President Muhammadu Buhari addressed world leaders on Monday afternoon during the General Debate of the 70th session of the United Nations General Assembly in New York City.
He made history as the first Nigerian leader in 16 years to deliver a speech on the opening day of the event, IB Times UK reports.
Here is the full text of his speech:
“Excellencies, heads of state and government, secretary-general of the United Nations, president of the 70th UNGA [United Nations General Assembly], distinguished delegates, ladies and gentlemen: This summit provides a unique opportunity for us to work together to address climate change and its impacts, which is an undeniable issue of concern to the international community. The increase in global warming is an indication that we face a crisis of global proportions.
Excellencies, the world is experiencing new and unusual climate variability due to increased emissions of greenhouse gases. Even though Africa contributes very little to global warming, the socio-economic consequences of climate change spare no nation. The burden is just as overwhelming for developing countries.
In Nigeria, we have seen extreme weather variations, rising sea levels, encroaching desertification, excessive rainfall, erosion and floods, land degradation – all of which threaten the ecosystem. These developments have devastating human costs and are affecting food security, livelihoods and the very survival of our people.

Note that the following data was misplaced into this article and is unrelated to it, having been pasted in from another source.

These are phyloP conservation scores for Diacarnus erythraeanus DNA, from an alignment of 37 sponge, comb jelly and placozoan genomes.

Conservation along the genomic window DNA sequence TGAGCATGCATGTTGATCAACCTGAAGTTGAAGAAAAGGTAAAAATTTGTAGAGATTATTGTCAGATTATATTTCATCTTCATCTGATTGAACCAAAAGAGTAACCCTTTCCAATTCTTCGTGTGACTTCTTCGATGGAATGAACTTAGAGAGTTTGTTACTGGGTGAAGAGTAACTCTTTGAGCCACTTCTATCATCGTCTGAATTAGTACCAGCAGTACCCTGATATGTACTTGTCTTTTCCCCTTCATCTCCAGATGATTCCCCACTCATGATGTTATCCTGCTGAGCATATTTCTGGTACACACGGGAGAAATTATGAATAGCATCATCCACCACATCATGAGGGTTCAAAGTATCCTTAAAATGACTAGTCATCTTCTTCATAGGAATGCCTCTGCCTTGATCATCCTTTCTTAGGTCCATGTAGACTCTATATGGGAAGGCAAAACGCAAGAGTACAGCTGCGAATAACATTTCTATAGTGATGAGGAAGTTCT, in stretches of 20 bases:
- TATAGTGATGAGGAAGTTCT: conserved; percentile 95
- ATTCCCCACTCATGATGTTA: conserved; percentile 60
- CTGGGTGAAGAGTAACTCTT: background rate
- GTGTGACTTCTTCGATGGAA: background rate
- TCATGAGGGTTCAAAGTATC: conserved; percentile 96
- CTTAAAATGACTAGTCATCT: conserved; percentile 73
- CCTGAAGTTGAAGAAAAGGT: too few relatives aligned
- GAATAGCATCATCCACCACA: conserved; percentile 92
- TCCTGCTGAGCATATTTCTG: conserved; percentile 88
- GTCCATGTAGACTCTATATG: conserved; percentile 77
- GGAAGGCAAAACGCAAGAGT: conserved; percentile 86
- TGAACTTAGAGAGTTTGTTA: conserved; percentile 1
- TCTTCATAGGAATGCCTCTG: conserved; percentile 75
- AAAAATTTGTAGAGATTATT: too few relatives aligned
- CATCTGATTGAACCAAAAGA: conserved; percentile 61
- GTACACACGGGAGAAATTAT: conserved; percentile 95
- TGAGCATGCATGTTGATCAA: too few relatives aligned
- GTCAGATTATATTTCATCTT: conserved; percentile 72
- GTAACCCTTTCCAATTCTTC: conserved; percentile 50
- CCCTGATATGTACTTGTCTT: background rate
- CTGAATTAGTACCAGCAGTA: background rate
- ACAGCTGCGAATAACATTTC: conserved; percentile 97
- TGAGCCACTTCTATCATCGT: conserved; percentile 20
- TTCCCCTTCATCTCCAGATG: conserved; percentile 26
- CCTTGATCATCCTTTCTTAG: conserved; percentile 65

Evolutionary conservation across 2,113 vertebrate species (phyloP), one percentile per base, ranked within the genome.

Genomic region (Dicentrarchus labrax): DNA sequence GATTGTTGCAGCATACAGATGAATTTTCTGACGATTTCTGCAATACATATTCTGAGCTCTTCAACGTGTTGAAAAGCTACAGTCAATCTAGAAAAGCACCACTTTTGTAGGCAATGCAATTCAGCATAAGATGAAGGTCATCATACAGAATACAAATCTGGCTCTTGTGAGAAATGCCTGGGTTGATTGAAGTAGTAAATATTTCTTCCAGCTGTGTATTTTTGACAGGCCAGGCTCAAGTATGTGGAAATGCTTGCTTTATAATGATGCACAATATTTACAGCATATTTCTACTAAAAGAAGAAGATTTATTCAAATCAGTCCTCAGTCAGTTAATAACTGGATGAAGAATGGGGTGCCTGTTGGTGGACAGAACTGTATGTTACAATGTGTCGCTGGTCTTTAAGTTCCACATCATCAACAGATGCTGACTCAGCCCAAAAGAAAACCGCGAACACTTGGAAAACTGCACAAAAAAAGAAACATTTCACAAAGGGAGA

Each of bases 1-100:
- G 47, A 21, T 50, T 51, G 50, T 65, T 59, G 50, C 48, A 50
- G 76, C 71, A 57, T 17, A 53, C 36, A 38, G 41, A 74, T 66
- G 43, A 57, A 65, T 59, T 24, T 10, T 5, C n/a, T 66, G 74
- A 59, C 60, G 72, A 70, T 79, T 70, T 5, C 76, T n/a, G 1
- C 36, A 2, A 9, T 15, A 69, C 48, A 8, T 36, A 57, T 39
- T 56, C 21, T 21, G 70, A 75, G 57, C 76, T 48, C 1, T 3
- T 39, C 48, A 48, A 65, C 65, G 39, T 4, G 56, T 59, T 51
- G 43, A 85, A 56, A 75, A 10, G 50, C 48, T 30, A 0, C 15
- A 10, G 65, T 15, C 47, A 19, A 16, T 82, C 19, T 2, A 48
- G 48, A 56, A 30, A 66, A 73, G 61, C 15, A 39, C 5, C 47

To address these negative effects, we have developed a national policy to guide Nigeria’s response to climate change. Our response is broadly based on the twin strategy of mitigation and adaptation.
As a party to the climate change convention and its protocol, Nigeria is strongly committed to the adoption of a legally binding universal agreement to mitigate climate change. We commend the countries that have announced their intended nationally determined contributions [INDC] ahead of the October 2015 deadline. These contributions will go a long way in reducing greenhouse gas emissions worldwide. The INDCs will serve as a yardstick for measuring the commitment of parties to the Framework Convention.
In addition we must prioritize the means of implementing the INDCs, in terms of finance, technology and capacity building, especially in supporting developing countries, including those in Africa. This is fundamental to ensuring that collective action to combat climate change is indeed, collaborative and effective in the long run.
As we approach Paris, the Nigerian position which reflects the African consensus, is that a legally binding universal instrument will be beneficial to all state parties. Nigeria will continue to champion the core principles and goals of the new sustainable development agenda and hopes that the next conference of parties will eventually become a global milestone to combat and cushion the dire impacts of climate change.
The Paris agreement should be rules-based, predictable, robust to adequately address climate change vulnerabilities. It is essential that the least developing countries and small island developing states receive the institutional capacity support for mitigation, adaptation, gender and climate change linkages towards building a sustainable environment.
Collective action remains the only viable option to addressing the challenges of global warming and the ever growing impact of climate change.
Excellencies, we have no other choice but to protect our environment for the benefit of the present and future generations. Collectively, we have to work towards achieving this all important objective. I thank you.”
Photo Credit: NAN-PHOTO/IB Times UK/Getty Images/AFP